Arnie Lund, Bo Begole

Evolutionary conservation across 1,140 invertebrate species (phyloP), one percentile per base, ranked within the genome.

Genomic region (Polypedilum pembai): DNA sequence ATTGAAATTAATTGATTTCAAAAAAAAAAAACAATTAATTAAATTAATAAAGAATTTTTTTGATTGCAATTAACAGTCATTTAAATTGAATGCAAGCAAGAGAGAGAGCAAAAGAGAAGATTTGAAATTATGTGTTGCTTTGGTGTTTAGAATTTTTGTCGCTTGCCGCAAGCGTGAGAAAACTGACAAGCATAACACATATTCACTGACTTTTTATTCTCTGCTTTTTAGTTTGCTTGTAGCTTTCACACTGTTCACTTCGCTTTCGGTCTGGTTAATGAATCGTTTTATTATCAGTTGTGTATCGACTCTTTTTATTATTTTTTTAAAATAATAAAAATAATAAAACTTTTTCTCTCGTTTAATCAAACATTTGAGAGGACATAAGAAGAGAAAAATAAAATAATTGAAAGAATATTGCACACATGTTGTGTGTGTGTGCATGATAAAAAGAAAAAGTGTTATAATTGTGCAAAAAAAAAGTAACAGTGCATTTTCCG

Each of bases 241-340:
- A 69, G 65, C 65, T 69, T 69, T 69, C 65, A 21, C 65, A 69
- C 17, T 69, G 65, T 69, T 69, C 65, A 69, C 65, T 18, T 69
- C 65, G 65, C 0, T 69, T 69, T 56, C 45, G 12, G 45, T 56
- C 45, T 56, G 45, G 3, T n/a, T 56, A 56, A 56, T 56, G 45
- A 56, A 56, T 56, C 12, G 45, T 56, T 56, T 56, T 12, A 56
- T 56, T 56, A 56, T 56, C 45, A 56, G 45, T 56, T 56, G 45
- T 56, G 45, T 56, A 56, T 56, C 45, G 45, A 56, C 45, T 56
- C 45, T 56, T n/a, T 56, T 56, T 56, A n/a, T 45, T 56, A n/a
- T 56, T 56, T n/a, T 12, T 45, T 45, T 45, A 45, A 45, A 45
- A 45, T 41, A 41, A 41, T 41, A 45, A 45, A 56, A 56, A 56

SIGCHI has from the beginning been a community of communities. The field of human-computer interaction is built on the principles of diversity, balance, collaboration, and evolution. The strength of SIGCHI lies in seeing problems from multiple viewpoints and integrating expertise from multiple domains to find solutions and drive the creation of new technologies. New communities of practice bring fresh perspectives by sharing research findings and methods in those areas, stimulating innovation, and attracting and nurturing new researchers and practitionerssometimes leading to further specialized communities. At times the original vision that serves as the catalyst for community disappears into the diversity of its impact on the field of human-computer interaction. The life cycle of community change is the engine of the evolution of the field.